So do I make my own judgments as to message and meaning and intent? Is this what art is all about? Do I read the text as the text reads me?
Still, throughout all this straddling, Remnant show his chops as a draftsman, cartoonist, and artist. His work continues to grow more detailed and emotive with each new publication he releases. He obviously understands how panels can set pacing, and knows how to best use the turn of a page for impact.
Joseph Remnant is slowly becoming one of my favorite creators working in comics today.
I just wish he would stop fucking with me.
– Daniel Elkin
You can pick up Blindspot #3 from Remanant's own page.
Calm. Quiet. Solitude. Contemplation.
Life is busy for most of us. We have busy lives, complex daily pursuits, complicated days filled with intensity and boldness and color. It's overwhelming, intense. After some days busy in the world, I crave calmness, quiet, contemplation.
Simon Moreton's lovely Grand Gestures is an exercise in beautiful artistic minimalism. As you can see from the pages included with this review, Moreton creates an elegantly clean world in which just a few lines can convey a huge amount, and which the extreme silence of the mood that he creates helps to create a world of calmness and contemplation.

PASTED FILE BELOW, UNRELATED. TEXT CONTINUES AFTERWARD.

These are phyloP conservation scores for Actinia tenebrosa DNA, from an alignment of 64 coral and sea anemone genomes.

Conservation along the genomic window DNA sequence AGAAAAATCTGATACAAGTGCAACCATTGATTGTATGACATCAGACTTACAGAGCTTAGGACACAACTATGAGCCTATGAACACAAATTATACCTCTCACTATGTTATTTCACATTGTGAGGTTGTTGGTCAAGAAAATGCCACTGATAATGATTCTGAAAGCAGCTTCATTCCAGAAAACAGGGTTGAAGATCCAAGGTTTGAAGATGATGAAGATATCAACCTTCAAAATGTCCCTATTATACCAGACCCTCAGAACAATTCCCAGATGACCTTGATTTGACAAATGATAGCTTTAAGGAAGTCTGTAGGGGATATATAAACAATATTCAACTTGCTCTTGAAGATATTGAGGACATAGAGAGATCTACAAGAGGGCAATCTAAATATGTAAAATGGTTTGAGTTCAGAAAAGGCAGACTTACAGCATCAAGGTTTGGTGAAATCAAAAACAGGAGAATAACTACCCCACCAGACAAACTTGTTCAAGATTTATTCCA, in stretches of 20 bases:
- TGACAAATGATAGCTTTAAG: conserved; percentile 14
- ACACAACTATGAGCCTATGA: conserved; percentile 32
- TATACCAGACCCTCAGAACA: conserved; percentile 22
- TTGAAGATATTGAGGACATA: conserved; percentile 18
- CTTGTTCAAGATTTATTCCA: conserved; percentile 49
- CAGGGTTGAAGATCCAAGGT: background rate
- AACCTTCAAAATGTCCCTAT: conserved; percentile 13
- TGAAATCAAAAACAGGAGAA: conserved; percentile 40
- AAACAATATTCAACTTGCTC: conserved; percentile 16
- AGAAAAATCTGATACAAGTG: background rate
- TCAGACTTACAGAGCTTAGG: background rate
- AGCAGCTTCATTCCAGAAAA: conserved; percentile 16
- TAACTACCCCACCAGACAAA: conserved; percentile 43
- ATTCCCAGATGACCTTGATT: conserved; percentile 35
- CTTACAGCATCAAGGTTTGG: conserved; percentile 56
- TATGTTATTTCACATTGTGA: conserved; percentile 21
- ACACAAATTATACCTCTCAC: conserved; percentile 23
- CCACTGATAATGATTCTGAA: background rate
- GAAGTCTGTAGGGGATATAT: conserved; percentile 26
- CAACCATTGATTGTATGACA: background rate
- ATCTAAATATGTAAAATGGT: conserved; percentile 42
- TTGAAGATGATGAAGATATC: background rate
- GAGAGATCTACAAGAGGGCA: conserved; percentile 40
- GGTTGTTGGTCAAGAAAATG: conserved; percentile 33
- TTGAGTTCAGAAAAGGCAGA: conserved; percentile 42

I found myself slipping into an almost meditative state as I paged through Grand Gestures, a zenlike calm at the way that Moreton creates a world with just a few strokes, just a few very small strokes that somehow hold so much truth inside them.
There's a lovely use of negative space here, which is used here to convey a certain state of mind, a feeling of deep introspection and contemplation set against the almost abstracted real life shown as bold, slashing but sometimes intangible lines. The effect is to force the empathetic reader to slow down as he navigates this wordless book; so much is implied in silence and so much is conveyed in the way that things are not stated.
Though he draws a world outside our windows, full of all the modern stuff and bother of modern life – boring meetings, long car rides, drinking coffee alone at a Starbucks, ther
e's a calm, meditative heart at the center of this comic: a feeling of transcendence, of meditation, and ultimately perhaps a feeling that our daily lives are suffused by a beautiful sort of calm, internal poetry as we go along in our everyday lives.
Like the birds that reoccur as symbols in this book, Simon Moreton's Grand Gestures is about transcending our planet and finding just a small amount of freedom in the most important landscape of all – our own heads.
– Jason Sacks
Grand Gestures can be purchased at the Retrofit Comics store.
Daniel Elkin hates liminal spaces and craves certainty in his life. He also craves sandwiches, but in an entirely different way. He tweets about all these things @DanielElkin, and he is Your Chicken Enemy
Jason Sacks really needs to stop and contemplate the world every once in awhile, when he's not working as the Publisher here at Comics Bulletin. He occassionally tweets @jasonsacks